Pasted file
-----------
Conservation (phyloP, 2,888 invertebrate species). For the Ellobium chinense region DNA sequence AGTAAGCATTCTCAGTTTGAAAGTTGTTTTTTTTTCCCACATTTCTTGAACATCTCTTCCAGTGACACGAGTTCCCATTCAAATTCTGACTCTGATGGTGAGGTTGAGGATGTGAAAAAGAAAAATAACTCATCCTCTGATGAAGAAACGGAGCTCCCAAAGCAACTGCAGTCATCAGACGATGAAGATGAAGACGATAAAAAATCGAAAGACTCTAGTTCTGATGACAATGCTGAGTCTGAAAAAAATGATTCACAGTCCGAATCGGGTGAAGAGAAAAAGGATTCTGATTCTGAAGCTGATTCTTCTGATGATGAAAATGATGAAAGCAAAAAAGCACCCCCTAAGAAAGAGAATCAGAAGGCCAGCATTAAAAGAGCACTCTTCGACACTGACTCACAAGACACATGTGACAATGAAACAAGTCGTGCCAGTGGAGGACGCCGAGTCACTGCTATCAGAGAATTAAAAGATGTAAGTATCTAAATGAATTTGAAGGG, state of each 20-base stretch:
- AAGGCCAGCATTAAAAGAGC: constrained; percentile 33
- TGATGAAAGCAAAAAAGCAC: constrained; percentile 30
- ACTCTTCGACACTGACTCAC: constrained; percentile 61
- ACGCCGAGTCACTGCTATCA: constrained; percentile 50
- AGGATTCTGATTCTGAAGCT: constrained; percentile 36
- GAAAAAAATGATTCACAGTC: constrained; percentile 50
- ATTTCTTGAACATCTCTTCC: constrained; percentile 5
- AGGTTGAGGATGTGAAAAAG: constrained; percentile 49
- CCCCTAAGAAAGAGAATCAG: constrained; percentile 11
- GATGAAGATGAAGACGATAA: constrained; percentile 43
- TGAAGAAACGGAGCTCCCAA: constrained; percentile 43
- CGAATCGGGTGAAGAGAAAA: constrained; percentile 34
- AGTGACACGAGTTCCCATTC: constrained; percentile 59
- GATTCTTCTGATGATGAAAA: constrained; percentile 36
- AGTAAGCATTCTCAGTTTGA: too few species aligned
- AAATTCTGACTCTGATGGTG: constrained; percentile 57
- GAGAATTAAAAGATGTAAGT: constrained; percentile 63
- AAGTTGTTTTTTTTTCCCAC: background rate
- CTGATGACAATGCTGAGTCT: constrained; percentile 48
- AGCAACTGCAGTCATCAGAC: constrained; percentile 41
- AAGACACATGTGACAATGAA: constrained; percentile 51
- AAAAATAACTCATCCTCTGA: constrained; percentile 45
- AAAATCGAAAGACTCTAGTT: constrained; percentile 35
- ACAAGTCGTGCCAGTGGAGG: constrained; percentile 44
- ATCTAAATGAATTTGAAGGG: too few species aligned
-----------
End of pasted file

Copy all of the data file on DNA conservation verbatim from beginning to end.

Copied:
Conservation (phyloP, 2,888 invertebrate species). For the Ellobium chinense region DNA sequence AGTAAGCATTCTCAGTTTGAAAGTTGTTTTTTTTTCCCACATTTCTTGAACATCTCTTCCAGTGACACGAGTTCCCATTCAAATTCTGACTCTGATGGTGAGGTTGAGGATGTGAAAAAGAAAAATAACTCATCCTCTGATGAAGAAACGGAGCTCCCAAAGCAACTGCAGTCATCAGACGATGAAGATGAAGACGATAAAAAATCGAAAGACTCTAGTTCTGATGACAATGCTGAGTCTGAAAAAAATGATTCACAGTCCGAATCGGGTGAAGAGAAAAAGGATTCTGATTCTGAAGCTGATTCTTCTGATGATGAAAATGATGAAAGCAAAAAAGCACCCCCTAAGAAAGAGAATCAGAAGGCCAGCATTAAAAGAGCACTCTTCGACACTGACTCACAAGACACATGTGACAATGAAACAAGTCGTGCCAGTGGAGGACGCCGAGTCACTGCTATCAGAGAATTAAAAGATGTAAGTATCTAAATGAATTTGAAGGG, state of each 20-base stretch:
- AAGGCCAGCATTAAAAGAGC: constrained; percentile 33
- TGATGAAAGCAAAAAAGCAC: constrained; percentile 30
- ACTCTTCGACACTGACTCAC: constrained; percentile 61
- ACGCCGAGTCACTGCTATCA: constrained; percentile 50
- AGGATTCTGATTCTGAAGCT: constrained; percentile 36
- GAAAAAAATGATTCACAGTC: constrained; percentile 50
- ATTTCTTGAACATCTCTTCC: constrained; percentile 5
- AGGTTGAGGATGTGAAAAAG: constrained; percentile 49
- CCCCTAAGAAAGAGAATCAG: constrained; percentile 11
- GATGAAGATGAAGACGATAA: constrained; percentile 43
- TGAAGAAACGGAGCTCCCAA: constrained; percentile 43
- CGAATCGGGTGAAGAGAAAA: constrained; percentile 34
- AGTGACACGAGTTCCCATTC: constrained; percentile 59
- GATTCTTCTGATGATGAAAA: constrained; percentile 36
- AGTAAGCATTCTCAGTTTGA: too few species aligned
- AAATTCTGACTCTGATGGTG: constrained; percentile 57
- GAGAATTAAAAGATGTAAGT: constrained; percentile 63
- AAGTTGTTTTTTTTTCCCAC: background rate
- CTGATGACAATGCTGAGTCT: constrained; percentile 48
- AGCAACTGCAGTCATCAGAC: constrained; percentile 41
- AAGACACATGTGACAATGAA: constrained; percentile 51
- AAAAATAACTCATCCTCTGA: constrained; percentile 45
- AAAATCGAAAGACTCTAGTT: constrained; percentile 35
- ACAAGTCGTGCCAGTGGAGG: constrained; percentile 44
- ATCTAAATGAATTTGAAGGG: too few species aligned